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Woman disappears, puzzling her family
By SHARON TUBBS
© St. Petersburg Times, published April 20, 2000
Amber N. McMullin, a 27-year-old Clearwater woman, is missing.
That's about the only clear-cut point in this story.
"She was abducted," Michael McMullin says.
He's the ex-husband -- technically.
The couple married in 1996. They had a son in 1998. Michael's father, a wealthy former restaurateur, threatened to write Michael out of the family will if he stayed married to Amber, the daughter of a small-town fire chief. She had been diagnosed with schizophrenia and could piddle away the McMullin fortune. The divorce was final in early 1999.
But the couple continued living together. They never took off their wedding rings.
His father died in December, freeing Michael McMullin and Amber McMullin to wed again. He says they planned to do so on the one-year anniversary of J. Alfred McMullin's death.
Fast forward to April 2.
A woman calls St. Petersburg police to report an abandoned car. The car is Amber McMullin's.
Inside is her purse and checkbook, a blanket, a bottle of cheap shampoo, toothpaste, soda, receipts from local grocery and clothing stores. And, Michael says, Amber's wedding ring.
* * *
This has happened before, Clearwater police spokesman Wayne Shelor says. He deems aspects of the case weird. "She was gone for some time before he (Michael) reported her missing. She's been missing before. They are divorced. There's no blatant red flags that call any attention to us as something untoward having happened," he said. "That's where we are now."
Amber's disappearance will be investigated as any other missing persons report, Shelor says. It is Wednesday, April 19 -- exactly two months since family members last spoke to Amber McMullin. Her ex-husband is making arrangements to have her picture displayed on the backs of taxicabs. He also has purchased space with a billboard company. If she isn't found in the next few days, her face will greet drivers along Interstate 375 in St. Petersburg.
Last McMullin knew, Amber was at her father's house in Indiana, more than 1,000 miles away from where her car was found near North Shore pool in St. Petersburg.
* * *
Earlier this year, Amber McMullin was getting into one of those moods again, McMullin said. Her grandmother died in November, Michael's father the next month. Although his father had shunned their marriage, Amber understood, said Michael, 36. She was by his bedside in the final moments of life.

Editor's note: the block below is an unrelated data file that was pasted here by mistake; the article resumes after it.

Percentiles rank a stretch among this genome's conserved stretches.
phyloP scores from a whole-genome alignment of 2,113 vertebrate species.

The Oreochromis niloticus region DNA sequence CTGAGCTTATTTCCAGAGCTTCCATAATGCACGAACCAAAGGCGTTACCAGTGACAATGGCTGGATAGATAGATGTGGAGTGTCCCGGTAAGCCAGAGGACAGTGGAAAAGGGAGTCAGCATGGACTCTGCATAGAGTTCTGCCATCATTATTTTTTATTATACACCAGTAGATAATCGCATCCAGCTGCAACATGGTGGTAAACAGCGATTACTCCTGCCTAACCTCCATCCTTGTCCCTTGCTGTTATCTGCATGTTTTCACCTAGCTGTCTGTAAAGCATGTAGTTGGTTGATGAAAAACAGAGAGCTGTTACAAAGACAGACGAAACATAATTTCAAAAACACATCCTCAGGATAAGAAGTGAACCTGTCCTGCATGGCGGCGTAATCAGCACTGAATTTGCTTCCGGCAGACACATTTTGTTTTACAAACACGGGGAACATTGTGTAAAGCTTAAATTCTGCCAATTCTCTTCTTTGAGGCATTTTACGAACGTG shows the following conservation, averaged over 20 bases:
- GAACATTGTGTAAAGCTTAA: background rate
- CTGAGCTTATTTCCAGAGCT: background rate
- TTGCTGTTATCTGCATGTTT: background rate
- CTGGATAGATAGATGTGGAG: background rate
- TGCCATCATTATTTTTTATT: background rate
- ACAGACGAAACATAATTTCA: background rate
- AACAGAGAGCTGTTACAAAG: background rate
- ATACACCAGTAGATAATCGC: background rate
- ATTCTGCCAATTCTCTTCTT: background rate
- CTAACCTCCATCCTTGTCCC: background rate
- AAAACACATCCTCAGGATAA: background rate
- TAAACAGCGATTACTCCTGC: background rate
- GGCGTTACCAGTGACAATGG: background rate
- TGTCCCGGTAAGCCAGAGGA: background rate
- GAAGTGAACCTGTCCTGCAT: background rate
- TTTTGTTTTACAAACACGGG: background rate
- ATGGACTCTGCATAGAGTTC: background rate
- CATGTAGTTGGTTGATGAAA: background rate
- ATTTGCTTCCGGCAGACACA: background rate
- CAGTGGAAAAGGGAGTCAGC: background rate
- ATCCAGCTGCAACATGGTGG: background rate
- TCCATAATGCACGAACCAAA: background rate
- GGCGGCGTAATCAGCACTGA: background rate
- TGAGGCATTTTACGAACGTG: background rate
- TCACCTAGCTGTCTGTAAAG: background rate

She became depressed. In January, she quit her job at Moorings USA, a boat rental company near Largo. She wouldn't eat, wouldn't bathe, wouldn't brush her teeth.
The same kind of thing happened about two years ago when she was six months pregnant with their son, Skyler.
So, Michael did what he did back then. He contacted her family in Indiana for help. Bob Smith came down and drove his daughter in her Maxima up to Indiana.
The last time Smith had done this, his only daughter was admitted to a hospital and diagnosed with paranoid schizophrenia, he says. After varying treatment and medications, she was her old self again. She went back to Clearwater to live with Michael.
This time, Smith picked her up at home in Clearwater on Feb. 11. She was hesitant to go, but they drove to Indiana, and she was admitted to a mental hospital Feb. 16. After two days, she was released for outpatient treatment. On Feb. 18, Smith and his wife went to dinner. By the time they got back, Amber had taken her car and gone.
Smith said he learned she stopped by the home of his ex-wife and her mother about 60 miles north of Smith's house. There, Michael says, she borrowed a Bible and left on Feb. 19. Family members have not spoken to her since.
No matter Amber's indiscretions in the past, Smith says, "She's never been completely out of touch with everybody."
Still, family members decided not to call authorities to report her missing, hoping that Amber would "find her own way," Michael said.
* * *
Going off alone is not necessarily a symptom of schizophrenia, says Colleen Clark, a clinical psychologist and mental health services researcher at the Florida Mental Health Institute in Tampa. Amber's case worries her.
Amber could be deeply depressed or disoriented, she said. "People with major mental illnesses are definitely vulnerable to being victims of crime." Michael got the call Saturday that Amber's car had been found.He went to the St. Petersburg lot where the car sat.
Inside were unopened bottles of Sprite, Coca Cola, IBC. There was Hawaiian Punch and other flavored juices, but no food.
There was a receipt from a Dillard's in Gainesville where Amber apparently stopped on March 21 on her trek back home. Two days later, she had stopped at a Hess gas station in Clearwater, and a Publix receipt was dated March 23. The last receipt was from Stein Mart in St. Petersburg on March 27, where she bought something for $10.67. Michael also found a receipt from an Indiana hotel where Amber had stayed before apparently driving to Florida.
In the past few weeks, he has gotten notices about Amber's First National Bank account. She had been bouncing checks.
Why she did not come home after arriving in Florida, Michael said he doesn't know.
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